Sensoji (æ·ºè‰å¯º) is an ancient Buddhist temple. This oldest temple in Tokyo is home to Kannon or Goddess of Mercy. It is different from what we see back home, the Goddess of Mercy is hidden from public view.
Founded in the 7th century, the temple attracts a huge number of visitors and it is one of the liveliest temples around.
At the main entrance, one can’t help but notice a huge lantern hanging at the gate. The giant red lantern which carries the words “thunder gate (é›·é–€)” has become Tokyo’s iconic landmark.
My wife and I checked out our fortune by shaking a container until a bamboo stick bearing a number in Japanese popped out from the container. This number corresponds to the fortune you are supposed to get which is written on a piece of paper. To get the paper, look for the drawer that carries the same number. Â¥100 for one fortune. I got good fortune but my wife didn’t. According to Japanese tradition, if you get a not-so-good fortune, you can neutralize it by tying the paper on a wire provided there.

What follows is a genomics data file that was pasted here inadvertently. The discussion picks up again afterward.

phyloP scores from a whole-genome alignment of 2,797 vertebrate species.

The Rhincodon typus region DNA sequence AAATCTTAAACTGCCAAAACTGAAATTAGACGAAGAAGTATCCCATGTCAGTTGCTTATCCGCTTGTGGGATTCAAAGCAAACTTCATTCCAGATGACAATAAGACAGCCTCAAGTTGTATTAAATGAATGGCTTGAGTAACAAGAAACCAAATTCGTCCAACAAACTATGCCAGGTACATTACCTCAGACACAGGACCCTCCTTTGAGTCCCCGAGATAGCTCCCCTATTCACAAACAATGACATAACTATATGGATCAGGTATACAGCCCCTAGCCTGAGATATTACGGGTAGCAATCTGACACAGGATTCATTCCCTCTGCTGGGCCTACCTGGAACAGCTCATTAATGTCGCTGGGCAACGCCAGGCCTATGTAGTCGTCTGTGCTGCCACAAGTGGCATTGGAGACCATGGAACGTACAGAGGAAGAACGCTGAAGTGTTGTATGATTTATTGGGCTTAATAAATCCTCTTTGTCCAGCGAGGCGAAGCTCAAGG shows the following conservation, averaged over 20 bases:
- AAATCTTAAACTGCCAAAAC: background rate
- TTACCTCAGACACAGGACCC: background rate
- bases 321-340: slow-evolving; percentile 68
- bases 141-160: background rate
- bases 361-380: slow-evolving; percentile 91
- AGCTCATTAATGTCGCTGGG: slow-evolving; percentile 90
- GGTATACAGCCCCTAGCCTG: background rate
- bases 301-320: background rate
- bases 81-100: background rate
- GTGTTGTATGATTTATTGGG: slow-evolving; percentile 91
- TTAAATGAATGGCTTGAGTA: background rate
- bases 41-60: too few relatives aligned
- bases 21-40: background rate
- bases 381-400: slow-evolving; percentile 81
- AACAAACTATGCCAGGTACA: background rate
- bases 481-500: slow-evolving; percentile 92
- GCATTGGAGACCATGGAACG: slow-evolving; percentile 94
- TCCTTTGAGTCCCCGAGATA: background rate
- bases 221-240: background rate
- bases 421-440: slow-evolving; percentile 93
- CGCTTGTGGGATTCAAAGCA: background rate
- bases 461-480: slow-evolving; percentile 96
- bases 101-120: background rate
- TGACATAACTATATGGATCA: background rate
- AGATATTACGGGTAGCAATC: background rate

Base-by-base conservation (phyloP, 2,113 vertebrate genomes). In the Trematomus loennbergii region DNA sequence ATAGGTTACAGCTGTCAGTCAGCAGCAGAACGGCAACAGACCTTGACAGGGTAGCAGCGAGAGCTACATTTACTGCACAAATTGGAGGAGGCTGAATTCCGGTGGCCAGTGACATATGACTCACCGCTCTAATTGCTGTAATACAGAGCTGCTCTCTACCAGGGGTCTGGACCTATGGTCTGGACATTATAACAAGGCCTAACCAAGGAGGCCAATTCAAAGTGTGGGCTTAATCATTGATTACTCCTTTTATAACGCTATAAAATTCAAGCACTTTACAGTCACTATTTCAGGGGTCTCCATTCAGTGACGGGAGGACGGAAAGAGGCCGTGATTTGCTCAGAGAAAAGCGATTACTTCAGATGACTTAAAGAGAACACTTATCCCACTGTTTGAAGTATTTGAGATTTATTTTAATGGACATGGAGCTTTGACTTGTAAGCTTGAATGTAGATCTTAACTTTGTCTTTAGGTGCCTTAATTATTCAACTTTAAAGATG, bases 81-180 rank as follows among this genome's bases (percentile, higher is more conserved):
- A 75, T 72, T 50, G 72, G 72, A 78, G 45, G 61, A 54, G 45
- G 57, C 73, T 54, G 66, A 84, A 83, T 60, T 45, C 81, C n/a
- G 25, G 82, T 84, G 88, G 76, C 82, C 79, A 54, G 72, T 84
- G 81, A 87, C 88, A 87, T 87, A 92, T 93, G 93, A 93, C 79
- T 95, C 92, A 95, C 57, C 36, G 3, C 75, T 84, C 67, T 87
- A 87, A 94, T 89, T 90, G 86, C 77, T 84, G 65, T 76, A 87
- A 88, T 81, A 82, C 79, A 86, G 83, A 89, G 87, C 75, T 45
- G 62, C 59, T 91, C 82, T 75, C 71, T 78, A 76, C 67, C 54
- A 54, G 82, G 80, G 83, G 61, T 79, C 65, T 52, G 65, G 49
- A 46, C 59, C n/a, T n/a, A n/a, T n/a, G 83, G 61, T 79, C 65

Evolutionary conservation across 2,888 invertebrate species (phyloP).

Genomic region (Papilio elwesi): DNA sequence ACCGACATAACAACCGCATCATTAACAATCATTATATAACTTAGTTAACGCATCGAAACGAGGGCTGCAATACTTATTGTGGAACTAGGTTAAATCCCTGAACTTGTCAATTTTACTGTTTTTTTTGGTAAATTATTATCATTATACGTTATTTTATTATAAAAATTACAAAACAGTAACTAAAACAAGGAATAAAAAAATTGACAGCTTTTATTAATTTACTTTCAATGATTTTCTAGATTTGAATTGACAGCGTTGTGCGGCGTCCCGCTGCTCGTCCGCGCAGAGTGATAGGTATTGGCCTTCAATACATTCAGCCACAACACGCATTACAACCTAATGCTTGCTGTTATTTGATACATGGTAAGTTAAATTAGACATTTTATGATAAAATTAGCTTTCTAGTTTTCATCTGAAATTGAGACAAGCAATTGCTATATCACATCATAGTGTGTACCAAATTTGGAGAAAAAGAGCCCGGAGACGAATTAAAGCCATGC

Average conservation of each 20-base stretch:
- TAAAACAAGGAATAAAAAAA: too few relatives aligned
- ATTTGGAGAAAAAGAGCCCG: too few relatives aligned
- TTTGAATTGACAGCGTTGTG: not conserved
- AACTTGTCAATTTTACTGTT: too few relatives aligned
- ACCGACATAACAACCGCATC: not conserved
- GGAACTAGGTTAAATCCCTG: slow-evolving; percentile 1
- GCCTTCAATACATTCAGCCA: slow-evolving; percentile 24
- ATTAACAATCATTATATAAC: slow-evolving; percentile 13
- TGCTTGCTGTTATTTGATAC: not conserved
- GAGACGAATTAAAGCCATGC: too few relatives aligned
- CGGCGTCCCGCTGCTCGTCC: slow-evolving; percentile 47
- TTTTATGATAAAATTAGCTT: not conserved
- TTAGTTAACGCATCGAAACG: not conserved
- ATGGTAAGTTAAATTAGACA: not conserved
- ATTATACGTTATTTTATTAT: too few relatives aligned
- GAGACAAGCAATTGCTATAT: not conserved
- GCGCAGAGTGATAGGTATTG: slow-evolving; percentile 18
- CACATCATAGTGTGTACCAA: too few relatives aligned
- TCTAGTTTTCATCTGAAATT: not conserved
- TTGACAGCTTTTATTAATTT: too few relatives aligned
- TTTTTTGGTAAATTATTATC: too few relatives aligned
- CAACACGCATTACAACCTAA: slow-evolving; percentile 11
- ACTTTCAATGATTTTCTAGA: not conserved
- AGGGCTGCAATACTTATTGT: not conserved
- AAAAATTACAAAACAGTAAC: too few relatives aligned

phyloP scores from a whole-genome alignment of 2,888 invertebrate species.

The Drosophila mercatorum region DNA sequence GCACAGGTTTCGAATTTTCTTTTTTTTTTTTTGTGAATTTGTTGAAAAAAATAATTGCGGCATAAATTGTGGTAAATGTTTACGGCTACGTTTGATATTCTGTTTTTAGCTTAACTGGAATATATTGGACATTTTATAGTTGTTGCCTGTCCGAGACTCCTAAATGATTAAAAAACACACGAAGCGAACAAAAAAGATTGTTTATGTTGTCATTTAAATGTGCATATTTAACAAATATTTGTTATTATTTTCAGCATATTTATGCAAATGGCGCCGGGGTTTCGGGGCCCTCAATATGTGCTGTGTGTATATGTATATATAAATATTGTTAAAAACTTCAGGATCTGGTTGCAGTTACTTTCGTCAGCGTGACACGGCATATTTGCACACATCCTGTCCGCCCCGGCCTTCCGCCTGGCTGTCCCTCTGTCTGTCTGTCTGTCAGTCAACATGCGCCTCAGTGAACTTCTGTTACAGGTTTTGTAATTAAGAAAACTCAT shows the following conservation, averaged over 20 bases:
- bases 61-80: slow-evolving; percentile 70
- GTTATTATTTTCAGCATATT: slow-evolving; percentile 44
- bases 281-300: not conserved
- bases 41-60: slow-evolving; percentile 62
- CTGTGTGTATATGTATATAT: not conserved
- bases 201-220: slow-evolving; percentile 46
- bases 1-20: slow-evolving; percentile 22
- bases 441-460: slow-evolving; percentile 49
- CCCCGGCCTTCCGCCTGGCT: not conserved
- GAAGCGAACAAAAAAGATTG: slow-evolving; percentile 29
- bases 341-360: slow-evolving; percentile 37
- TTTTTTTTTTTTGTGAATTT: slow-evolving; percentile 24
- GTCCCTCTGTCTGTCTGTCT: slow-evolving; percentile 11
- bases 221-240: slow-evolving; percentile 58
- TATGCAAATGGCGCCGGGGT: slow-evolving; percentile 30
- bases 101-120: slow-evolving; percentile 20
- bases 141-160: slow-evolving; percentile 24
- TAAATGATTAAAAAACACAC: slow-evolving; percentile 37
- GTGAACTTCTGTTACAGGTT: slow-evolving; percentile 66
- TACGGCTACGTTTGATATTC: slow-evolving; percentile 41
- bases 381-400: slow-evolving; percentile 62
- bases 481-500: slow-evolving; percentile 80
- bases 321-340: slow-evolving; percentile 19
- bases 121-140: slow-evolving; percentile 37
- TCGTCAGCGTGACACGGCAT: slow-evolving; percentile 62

On both sides of the road leading to Sensoji are numerous stalls selling food, clothing, souvenirs. This is Nakamise Street. We had bought a few things here, especially toys. And we also tried out one of their snacks here.
Note: This article is part of Our Japan Trip series.